The white cube vs. the interpretive text.
During the 1960s, the white cube aesthetic that had dominated art galleries for most of the twentieth century started to be put into question by emerging conceptual practices such as that of institutional critique. In 1976, art critic Brian O’Doherty assailed the notion of the white cube, or the “Unshadowed, white, clean, artificial” space “devoted to the technology of esthetics.” In Inside the white Cube: The Ideology of the Gallery Space, he wrote:
"Through the fifties and sixties, we notice the codification of a new theme as it evolves into consciousness: How much space should a work of art have (as the phrase went) to “breathe”? If paintings implicitly declare their own terms of occupancy, the somewhat aggrieved muttering between them becomes harder to ignore. What goes together, what doesn’t? The esthetics of hanging evolves according to its own habits, which become conventions, which become laws."
This criticism by O’Doherty and others was significant and influential; notwithstanding, the white cube aesthetic has refused to die entirely. The desire for modernist purity somehow remains.
For those of us who have worked professionally in the field of museum education, there is a particular aspect of that white cube nostalgia that has proved especially difficult to shed (and that remains a pet peeve for many of us): the curatorial push to banish interpretive texts from exhibitions.
I first encountered this practice while working at the Solomon R. Guggenheim Museum, where one of its senior curators decided not to have any extended labels whatsoever in an exhibition (this is, any text beyond an introductory text at the beginning and the identifying labels, also known as tombstone labels). In the view of the curator, didactic texts and labels were unseemly and obstructed the visual experience. We were puzzled and frustrated, as we knew (and it was later confirmed) that museum visitors would be lost without this support, but the decision stood—placing additional stress on us, the educators, to find other ways to make up for this absence.
This practice, which might make sense from a purely design or aesthetic perspective, inevitably results in great confusion for the general public—most of which are not seasoned art professionals and often need help in understanding the larger context of the exhibition. Even in the case of art professionals, extended labels are key because no one is omniscient. Yet some museums persist in this practice. Notably the Menil Collection in Houston continues a self-imposed tradition of having only bare-bones data in its labels, often leaving visitors to their own devices in making sense about what they are looking at.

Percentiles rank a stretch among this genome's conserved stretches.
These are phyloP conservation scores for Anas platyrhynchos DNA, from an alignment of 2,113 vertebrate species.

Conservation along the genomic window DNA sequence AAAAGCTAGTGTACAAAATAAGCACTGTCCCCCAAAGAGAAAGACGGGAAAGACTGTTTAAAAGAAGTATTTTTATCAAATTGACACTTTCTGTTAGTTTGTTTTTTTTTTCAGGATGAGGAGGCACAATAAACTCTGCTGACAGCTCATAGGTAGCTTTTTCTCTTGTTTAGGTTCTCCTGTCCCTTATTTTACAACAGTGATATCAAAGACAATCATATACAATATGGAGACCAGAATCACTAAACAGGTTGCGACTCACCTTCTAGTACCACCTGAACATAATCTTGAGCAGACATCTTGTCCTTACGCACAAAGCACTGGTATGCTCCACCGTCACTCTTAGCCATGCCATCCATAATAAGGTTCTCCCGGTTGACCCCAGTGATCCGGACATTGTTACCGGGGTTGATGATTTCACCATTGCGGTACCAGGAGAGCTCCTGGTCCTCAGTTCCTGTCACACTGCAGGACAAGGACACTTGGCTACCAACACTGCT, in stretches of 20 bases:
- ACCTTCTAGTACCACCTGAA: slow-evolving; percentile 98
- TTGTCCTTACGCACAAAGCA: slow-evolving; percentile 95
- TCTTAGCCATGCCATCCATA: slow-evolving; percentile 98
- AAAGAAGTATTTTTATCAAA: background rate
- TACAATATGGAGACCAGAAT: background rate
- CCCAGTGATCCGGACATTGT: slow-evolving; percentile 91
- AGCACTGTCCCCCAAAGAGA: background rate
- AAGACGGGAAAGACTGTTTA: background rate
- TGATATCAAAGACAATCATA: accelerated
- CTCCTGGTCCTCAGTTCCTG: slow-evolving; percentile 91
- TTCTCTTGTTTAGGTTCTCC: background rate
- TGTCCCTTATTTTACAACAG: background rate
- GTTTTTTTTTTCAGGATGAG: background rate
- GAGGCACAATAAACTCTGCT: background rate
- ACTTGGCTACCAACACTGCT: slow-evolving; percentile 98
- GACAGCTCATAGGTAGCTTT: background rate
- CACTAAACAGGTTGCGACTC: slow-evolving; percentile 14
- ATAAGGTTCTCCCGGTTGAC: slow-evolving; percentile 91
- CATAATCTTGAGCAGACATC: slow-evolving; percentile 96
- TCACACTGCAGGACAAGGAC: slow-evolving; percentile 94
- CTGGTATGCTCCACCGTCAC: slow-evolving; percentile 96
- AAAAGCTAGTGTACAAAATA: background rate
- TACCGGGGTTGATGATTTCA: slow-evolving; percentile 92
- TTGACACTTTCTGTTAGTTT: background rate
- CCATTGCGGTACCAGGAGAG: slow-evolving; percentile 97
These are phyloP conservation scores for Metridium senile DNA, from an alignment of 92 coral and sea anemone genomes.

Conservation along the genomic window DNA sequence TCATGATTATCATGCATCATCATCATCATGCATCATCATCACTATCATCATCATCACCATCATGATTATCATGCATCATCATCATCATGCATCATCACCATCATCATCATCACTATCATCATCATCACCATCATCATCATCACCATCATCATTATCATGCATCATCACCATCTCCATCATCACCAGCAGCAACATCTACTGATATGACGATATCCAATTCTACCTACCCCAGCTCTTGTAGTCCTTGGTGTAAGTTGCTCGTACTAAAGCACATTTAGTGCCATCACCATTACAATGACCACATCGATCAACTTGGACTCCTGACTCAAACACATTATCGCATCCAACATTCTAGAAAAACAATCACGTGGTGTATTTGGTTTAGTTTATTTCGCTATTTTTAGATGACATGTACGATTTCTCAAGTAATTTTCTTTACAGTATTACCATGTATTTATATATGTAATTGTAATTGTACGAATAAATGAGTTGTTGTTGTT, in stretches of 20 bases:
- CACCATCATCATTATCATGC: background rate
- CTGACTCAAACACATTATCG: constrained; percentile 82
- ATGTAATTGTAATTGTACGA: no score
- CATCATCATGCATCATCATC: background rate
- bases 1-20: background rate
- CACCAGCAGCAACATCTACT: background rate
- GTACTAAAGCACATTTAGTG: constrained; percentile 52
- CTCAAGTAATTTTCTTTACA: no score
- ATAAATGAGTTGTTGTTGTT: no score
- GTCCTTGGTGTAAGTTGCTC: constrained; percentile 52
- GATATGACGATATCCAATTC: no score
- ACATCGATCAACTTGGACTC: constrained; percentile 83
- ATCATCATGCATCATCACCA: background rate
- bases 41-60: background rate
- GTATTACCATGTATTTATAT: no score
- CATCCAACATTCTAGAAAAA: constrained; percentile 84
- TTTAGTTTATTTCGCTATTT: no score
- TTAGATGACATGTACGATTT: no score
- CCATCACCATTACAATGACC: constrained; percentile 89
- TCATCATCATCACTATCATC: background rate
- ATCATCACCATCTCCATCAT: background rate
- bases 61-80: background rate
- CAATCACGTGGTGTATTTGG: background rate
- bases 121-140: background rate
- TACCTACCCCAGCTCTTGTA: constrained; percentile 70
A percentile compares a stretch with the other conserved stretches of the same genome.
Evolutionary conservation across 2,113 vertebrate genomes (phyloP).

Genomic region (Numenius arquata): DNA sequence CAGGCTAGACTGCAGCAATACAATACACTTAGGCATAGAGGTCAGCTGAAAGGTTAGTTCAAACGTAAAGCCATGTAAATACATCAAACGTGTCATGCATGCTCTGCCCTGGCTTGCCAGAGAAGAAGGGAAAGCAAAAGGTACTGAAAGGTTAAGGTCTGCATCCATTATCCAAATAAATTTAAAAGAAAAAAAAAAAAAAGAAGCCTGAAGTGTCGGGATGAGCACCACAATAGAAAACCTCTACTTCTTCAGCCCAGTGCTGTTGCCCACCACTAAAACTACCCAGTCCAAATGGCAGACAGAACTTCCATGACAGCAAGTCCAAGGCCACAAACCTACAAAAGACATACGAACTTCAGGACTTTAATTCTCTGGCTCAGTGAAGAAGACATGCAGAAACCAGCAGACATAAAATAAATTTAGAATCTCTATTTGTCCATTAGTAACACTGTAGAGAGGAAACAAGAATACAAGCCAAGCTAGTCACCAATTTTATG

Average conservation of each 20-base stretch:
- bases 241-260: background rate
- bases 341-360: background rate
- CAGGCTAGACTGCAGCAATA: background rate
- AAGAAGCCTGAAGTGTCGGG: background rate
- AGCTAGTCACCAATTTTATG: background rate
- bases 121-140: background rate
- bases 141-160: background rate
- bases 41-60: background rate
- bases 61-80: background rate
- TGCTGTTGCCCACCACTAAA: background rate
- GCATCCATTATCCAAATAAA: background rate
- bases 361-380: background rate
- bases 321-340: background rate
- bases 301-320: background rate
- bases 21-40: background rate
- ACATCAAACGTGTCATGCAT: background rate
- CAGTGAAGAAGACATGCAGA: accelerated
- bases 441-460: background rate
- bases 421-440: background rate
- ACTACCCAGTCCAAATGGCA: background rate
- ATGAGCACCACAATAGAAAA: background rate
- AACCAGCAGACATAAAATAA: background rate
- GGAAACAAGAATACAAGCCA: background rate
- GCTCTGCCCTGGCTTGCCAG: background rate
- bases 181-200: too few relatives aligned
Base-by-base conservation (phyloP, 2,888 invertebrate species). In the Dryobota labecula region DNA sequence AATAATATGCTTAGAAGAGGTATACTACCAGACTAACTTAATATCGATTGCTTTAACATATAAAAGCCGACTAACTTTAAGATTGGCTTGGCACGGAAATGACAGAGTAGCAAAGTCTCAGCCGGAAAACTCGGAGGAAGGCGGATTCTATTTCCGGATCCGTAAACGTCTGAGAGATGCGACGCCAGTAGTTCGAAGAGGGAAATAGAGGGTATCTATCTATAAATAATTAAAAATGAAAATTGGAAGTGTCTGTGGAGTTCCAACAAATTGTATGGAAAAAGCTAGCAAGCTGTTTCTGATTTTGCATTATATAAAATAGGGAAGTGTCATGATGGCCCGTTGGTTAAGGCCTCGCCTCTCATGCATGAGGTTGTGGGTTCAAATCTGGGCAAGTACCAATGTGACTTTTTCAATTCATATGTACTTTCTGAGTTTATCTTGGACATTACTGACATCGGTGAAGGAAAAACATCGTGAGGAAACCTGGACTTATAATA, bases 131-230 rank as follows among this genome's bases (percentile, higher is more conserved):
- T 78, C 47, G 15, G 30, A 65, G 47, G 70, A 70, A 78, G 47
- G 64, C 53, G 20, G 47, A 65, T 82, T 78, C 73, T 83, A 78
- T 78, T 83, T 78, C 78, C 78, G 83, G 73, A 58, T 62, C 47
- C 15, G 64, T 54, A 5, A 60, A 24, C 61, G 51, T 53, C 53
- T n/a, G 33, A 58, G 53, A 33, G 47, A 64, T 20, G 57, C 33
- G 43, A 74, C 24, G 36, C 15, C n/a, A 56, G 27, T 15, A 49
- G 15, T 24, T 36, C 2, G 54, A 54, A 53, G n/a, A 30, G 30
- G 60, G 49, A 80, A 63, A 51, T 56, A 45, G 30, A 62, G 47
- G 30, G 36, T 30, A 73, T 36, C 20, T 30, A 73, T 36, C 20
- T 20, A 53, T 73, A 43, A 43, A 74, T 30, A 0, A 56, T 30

I reached out to two former colleagues of mine who I respect the most in museum interpretation to share their thoughts on anti-label stances. Sara Bodinson, director of interpretation, research and digital learning at New York’s Museum of Modern Art, shared the following:
"I think historically even more than not wanting to interfere in the interpretation of the artworks, the main reason to have fewer labels at MoMA has been an embrace of the modern, minimal aesthetic in the galleries and not wanting labels to physically compete with artworks—especially small-scale artworks. But of course, this is coming from people who know about the work and don't need that foothold or entry point into the content. But I think over the years, curators have come to understand that our visitors want to know about artists’ inspiration, materials and process, the social historical context of the work at the time it was made and the relevance to visitors today. We are explicitly not trying to tell visitors what to think or how to feel about the work. (Hence the problematic nature of the word interpretation.) We can communicate some of this through labels, and increasingly, personal connection and contemporary relevance of the work by inviting non-museum perspectives to speak on our audio guides."
Jenna Madison, also a former MoMA colleague and a museum educator and interpretive specialist based in Denver, told me:
"Many curators of contemporary art in particular make the argument that interpretive texts interfere with the aesthetic experience of the work. This is a fallacy. Years of visitor research has shown that when given interpretive points of entry into an artist’s process, inspiration, or interrogation, the appreciation for the work increases. Why would any curator not want to explain why the works on view should be contemplated or why a group of objects are placed together? […] Sometimes it's about precious wall space—"wall texts take up too much room”—sometimes is about the artist’s intention, which is valid, but mostly I think it's just lazy. When curators cannot clearly articulate the motivation or thinking behind a show, it's easier to “let the work speak for itself.” But the lack of interpretive texts (or other interpretive media) is a disservice to both the viewer, who may or may not have any way of understanding what they are looking at, and to the art works and artist who created them. Why should the viewer care to engage with the art if the curator doesn’t care enough to tell you why they think this work is important or interesting or pertinent to the current moment?"